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Michael has completed two missions for UNICORNE, but still hasn't found his missing father. When asked to investigate a scale of a dragon - the very same artefact his father was researching before he disappeared - Michael realizes he's closer than ever to unlocking the truth. Soon, he learns that his father is lost in an alternative reality, and Michael is the only one with the power to save him...
Reading this book I found myself thrown into the deep end. It's been a while since I read the previous installments of the trilogy, so I was initially thrown off by the instant rush of information handed to me, combining both new information and a quick summary of the general backstory, creating quite a hectic initial chapter. The Unicorne Files is inspired very much on the X-Files franchise, and is therefore a very descriptive series. Every new experience or organism requires explanation and vivid description to provide a successful image in the mind of the reader, and I feel this final installment struggles with balancing plot and describing the imagery.
With less than 300 pages, 'A Crown of Dragons' is a compact story that could almost be considered a standalone book. Beyond recurring characters, and the overall continuation of the story arc where Michael searches for his father, the plot starts, accelerates and concludes all within these pages. The condense nature of the story has it's pros and cons; On one hand it accelerates and the plot is continually moving forward (there is very little "filler"), but on the other hand, a lack of quiet contemplative moments makes it seem rushed and the ending, anticlimactic.
The protagonist Michael is supposedly a teenager, but often his schoolyard portrayals come off more like those of a primary schooler, giving him a much more immature feel to his character. But his reactions to every bit of information is something that I can empathise with. Michael has a tendency to overthink little details, but when the occasional details prove to be true, they create a paranoia that spreads and leads to an air of distrust towards everyone he knows. Loyalty, Family, Trust, and Deception are the key themes that come through.
Overall I found the story to have an irregular flow to it, and unlike the first installment, I found myself putting down the book several times to do other things. Despite the excitement of "dragons" and supernatural "physics bending" events, I failed to truly capture my interest. The climax of the story was almost skipped over (only lasting around 20 pages), at which point the story ended promptly. Before I had reached the penultimate culmination of the plot, I had started seeing the various storylines that the book was opening up, the limitless potential, so to have it end as it did, felt like a waste.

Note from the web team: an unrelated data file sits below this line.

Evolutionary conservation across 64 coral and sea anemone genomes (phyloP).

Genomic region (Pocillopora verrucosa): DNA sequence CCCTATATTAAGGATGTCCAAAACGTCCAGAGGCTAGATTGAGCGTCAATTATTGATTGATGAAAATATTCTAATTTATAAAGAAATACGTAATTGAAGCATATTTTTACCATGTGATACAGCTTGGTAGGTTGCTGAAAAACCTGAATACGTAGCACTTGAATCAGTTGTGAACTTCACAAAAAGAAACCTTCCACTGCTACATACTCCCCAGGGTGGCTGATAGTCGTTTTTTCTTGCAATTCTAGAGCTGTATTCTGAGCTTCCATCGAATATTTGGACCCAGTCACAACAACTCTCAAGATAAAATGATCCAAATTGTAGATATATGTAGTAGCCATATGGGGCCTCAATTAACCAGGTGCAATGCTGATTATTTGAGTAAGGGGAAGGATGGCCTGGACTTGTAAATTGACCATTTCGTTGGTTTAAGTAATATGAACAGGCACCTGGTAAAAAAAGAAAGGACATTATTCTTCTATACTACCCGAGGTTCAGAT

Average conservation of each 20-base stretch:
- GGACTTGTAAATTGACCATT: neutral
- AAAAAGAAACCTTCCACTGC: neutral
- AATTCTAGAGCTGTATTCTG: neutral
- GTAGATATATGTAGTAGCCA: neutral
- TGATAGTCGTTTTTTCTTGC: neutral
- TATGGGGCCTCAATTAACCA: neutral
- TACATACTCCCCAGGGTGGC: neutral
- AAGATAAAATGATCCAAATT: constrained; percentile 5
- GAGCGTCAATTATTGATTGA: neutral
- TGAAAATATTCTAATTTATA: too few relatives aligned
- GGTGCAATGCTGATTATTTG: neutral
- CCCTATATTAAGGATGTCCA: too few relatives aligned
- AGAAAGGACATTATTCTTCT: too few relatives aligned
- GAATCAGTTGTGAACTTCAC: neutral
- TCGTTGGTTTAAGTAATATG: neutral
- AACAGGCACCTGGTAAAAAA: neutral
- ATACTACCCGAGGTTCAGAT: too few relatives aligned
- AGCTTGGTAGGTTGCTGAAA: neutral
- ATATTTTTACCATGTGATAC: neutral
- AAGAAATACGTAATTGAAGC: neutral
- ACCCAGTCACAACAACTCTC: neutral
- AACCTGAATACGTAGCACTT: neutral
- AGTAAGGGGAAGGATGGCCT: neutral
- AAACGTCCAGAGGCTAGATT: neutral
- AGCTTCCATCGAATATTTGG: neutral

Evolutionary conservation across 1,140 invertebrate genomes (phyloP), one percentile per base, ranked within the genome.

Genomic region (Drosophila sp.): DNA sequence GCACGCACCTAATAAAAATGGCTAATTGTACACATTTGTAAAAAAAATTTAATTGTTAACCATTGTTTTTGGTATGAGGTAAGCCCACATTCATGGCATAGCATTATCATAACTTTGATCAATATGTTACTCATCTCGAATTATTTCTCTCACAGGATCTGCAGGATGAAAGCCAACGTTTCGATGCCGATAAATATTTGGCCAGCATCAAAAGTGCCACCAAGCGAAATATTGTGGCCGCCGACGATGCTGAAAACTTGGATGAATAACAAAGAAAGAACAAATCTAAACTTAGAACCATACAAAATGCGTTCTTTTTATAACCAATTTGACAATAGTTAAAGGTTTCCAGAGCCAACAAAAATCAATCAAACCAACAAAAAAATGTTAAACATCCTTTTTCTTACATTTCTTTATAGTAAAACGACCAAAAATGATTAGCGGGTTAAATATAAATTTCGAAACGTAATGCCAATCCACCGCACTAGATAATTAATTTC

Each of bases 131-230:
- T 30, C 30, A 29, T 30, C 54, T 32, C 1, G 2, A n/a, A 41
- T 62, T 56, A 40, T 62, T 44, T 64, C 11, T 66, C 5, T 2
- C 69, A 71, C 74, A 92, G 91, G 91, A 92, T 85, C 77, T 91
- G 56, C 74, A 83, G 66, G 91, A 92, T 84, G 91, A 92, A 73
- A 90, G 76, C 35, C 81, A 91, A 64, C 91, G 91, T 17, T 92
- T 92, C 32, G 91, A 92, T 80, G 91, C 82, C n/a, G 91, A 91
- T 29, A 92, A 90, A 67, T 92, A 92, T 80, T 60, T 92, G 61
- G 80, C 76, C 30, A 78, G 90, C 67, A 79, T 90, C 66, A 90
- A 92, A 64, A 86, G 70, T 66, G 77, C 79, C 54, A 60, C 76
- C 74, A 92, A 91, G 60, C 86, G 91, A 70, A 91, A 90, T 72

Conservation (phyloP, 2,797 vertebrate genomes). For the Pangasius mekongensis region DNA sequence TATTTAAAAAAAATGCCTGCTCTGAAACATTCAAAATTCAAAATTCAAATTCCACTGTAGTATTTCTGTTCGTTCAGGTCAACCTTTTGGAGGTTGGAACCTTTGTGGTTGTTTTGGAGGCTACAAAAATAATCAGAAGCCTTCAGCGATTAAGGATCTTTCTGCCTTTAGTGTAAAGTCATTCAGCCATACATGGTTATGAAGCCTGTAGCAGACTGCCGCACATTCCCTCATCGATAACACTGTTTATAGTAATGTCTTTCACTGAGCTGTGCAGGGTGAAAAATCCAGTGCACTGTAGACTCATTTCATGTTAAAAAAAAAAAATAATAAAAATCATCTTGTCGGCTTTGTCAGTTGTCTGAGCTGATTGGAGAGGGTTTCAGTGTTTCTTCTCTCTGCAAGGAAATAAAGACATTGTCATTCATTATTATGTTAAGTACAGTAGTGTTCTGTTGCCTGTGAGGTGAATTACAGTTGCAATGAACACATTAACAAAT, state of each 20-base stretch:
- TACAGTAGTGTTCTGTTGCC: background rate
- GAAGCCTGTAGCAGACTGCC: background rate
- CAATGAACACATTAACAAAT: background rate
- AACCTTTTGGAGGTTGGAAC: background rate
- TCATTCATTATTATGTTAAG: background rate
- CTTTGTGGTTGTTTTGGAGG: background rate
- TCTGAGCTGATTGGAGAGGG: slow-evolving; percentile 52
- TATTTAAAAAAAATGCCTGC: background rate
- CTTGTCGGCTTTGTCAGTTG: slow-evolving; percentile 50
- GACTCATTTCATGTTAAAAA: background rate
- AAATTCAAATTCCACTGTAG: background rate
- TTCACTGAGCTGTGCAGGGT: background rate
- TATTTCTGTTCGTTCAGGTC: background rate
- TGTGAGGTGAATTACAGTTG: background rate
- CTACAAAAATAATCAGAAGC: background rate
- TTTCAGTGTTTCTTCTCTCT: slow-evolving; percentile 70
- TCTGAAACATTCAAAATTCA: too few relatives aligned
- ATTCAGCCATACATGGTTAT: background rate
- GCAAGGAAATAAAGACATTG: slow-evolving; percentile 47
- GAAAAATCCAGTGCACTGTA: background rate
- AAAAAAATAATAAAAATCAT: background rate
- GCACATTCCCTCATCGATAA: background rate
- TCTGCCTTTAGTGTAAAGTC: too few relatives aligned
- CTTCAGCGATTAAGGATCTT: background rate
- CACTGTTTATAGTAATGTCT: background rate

A disappointing end to what started off as a great series.
Having already read the second book in this series, I was looking forward to reading this one (the third and last). Although it largely features the same characters, with Michael as the main protagonist, the story is quite different. There is more emphasis on biological influences (both real and imaginary), with plenty of plausible examples along the spectrum. There are clones, alien life forms, DNA and other material from extinct and/or mythological creatures, surgical implants, and metamorphosis to name but a few. Add to that the psychic phenomena of ESP and telekinesis and you have all the ingredients of a great sci-fi fantasy yarn with a good dollop of horror thrown in!
At its most basic level, the book traces Michael's quest to find his missing father. He has a mother and sister, both of who are close to him, and a close friend (Freya) who used to be a human but now has the outer form of a crow. When you start reading, you do so on the understanding that anything is possible. It was my own experience that, once I had finished the first two chapters, I was hooked by the pace of the story anyway and so I just relaxed and let it unfold.
Before long, the plot had me thinking about just why we trust people and what happens if someone betrays that trust. There is a strong subplot around loyalty and betrayal which makes it of particular interest for pre-teens who may be going through friendship issues themselves. Sometimes, however, I got frustrated in trying to keep track of just who was on side and who was not - as allegiances shifted this became rather annoying! There are no black and white characters; all have the potential to be good and evil and occasionally the same character can be both! It is unusual in a children's book to find this aspect, but it will certainly stimulate their analytical skills and really make them engage with the story.
Overall I enjoyed the book, and I do have to say I am sorry this is the last of the series. It did end quite abruptly, possibly because the author wanted to tie up the loose ends after establishing the Michael and Freya characters and solving the immediate mystery which had been the subject of the trilogy. However, there is always the possibility that another trilogy might follow with Michael and Freya united in pursuing a new quest. Who knows?
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